New Jersey: An Expensive Place to Live — and Die

NJ Inheritance Tax
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New Jersey: An Expensive Place to Live — and Die

If you are a New Jersey resident, then you already know how expensive it is to live here. But did you also know that it’s expensive to die in the Garden State? Unless you have recently lost a loved one or have a background in estate planning law, you may be unaware of the various taxes in NJ that could affect your retirement and estate planning.

Currently, New Jersey is one of only two states left (Maryland is the other) in the U.S. that has both an inheritance tax and an estate tax. Many people who were born, raised and have worked in New Jersey are now leaving the state. As residents approach the age of retirement, they begin looking for other locations to spend their golden years — locations like Florida that, in addition to warm weather, have no inheritance or estate tax.

In fact, a recent study by Fairleigh Dickinson University shows that 57 percent of New Jerseyans polled plan on leaving the state as they near the age of retirement because of high taxes and affordability.

New Jersey, as it stands now, imposes an estate tax between 4.2 percent and 16 percent on estates valued at $675,000 or more. This includes the value of real estate, motor vehicles, boats, stocks, bonds and savings and checking accounts.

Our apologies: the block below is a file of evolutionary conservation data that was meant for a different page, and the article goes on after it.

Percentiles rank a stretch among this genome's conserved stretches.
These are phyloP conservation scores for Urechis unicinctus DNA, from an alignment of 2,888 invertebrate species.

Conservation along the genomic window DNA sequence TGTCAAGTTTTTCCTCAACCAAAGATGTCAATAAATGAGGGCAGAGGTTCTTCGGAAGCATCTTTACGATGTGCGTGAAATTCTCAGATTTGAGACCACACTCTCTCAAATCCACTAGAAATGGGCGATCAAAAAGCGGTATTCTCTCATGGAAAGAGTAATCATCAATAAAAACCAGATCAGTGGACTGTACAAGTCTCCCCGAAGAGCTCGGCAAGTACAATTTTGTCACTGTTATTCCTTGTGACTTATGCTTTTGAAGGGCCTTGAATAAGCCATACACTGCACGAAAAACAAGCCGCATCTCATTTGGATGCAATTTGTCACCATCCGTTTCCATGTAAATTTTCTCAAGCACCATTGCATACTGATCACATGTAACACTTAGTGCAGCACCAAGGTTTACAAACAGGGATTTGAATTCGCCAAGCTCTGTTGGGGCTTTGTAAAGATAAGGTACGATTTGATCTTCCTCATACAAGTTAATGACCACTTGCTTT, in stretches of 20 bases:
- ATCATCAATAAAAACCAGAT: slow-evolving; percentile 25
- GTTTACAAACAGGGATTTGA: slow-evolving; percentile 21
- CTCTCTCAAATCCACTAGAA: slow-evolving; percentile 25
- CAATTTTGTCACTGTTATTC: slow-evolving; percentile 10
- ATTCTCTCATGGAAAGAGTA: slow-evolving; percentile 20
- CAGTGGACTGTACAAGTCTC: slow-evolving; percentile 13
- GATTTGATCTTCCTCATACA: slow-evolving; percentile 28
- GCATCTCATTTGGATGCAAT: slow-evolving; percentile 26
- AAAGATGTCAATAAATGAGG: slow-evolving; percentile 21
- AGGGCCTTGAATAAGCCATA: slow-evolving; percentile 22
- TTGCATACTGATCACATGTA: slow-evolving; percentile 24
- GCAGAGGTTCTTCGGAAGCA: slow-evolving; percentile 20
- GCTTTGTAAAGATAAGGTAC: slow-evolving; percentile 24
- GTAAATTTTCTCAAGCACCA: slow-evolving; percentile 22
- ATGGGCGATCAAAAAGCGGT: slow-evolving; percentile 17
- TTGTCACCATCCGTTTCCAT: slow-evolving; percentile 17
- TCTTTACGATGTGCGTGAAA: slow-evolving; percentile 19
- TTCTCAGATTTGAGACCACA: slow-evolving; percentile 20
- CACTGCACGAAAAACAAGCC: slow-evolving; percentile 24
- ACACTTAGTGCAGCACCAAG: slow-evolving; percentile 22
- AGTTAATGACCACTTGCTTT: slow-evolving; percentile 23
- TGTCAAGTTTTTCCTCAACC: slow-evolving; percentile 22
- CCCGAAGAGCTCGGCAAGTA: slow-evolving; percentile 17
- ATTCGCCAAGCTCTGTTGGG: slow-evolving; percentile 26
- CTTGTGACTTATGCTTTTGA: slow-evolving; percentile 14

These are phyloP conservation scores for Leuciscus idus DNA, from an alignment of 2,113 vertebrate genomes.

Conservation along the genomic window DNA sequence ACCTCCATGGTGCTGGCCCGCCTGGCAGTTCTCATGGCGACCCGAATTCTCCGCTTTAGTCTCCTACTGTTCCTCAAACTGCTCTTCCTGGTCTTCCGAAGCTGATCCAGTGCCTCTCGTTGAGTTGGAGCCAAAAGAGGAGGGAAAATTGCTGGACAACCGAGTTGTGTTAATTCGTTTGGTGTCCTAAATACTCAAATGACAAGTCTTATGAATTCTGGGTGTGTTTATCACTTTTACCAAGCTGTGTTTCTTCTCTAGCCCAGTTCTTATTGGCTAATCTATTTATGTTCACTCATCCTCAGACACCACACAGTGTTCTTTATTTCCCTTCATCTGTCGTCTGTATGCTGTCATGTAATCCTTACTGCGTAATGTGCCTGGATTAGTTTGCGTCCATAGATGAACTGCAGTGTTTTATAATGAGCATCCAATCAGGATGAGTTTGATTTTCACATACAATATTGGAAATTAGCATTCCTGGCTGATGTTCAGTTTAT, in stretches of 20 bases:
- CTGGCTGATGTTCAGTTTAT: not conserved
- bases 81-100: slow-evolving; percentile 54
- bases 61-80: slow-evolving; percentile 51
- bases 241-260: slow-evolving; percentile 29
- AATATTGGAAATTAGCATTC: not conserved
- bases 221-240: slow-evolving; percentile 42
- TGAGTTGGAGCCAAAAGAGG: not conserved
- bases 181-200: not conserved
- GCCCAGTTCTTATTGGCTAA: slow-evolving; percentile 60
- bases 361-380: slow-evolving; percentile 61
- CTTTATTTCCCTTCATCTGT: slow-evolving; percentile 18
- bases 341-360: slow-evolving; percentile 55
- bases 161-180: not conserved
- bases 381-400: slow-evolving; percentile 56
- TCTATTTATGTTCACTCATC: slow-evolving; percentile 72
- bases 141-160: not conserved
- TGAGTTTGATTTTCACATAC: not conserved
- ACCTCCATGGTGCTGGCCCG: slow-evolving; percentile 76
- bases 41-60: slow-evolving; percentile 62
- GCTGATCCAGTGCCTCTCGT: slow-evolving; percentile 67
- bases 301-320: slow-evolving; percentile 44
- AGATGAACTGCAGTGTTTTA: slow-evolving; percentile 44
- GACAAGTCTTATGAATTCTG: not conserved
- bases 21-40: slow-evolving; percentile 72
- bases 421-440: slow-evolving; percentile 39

And then there is the inheritance tax. As of 2014, all charitable organizations are Class E, and are exempt from NJ’s inheritance tax. The balance of beneficiaries are categorized in the following ways:

  • Class A beneficiaries — exempt from the inheritance tax

  1. Spouses
  2. Civil union partners
  3. Domestic partners
  4. Parents
  5. Grandparents
  6. Children (biological, legally adopted, or mutually acknowledged) and step-children of the decedent
  • Class C beneficiaries — first $25,000 of property inherited by someone in Class C is not taxed; the balance of property to a Class C person is taxed at 11% 

  1. Brother or sister of the decedent (including half-brother and half-sister)
  2. Spouse or civil union partner of the decedent’s child
  3. Surviving spouse or civil union partner of the decedent’s predeceased child
  • Class D beneficiaries:   Bequests up to $500 are exempt from inheritance tax; bequests in excess of $500 are taxed in full at 15%

  1. Class D beneficiaries include all other beneficiaries who are not included in Class A or Class C or Class E

As in other states, estate planning laws in New Jersey are constantly changing. In light of the retiree exodus occurring in the Garden State, many residents believe that the estate and inheritance taxes should be repealed. If you would like to receive more detailed information regarding the estate or inheritance tax in NJ, contact Union County estate planning attorney Alec Borenstein, Esq., at or call 908­236­6457 today.

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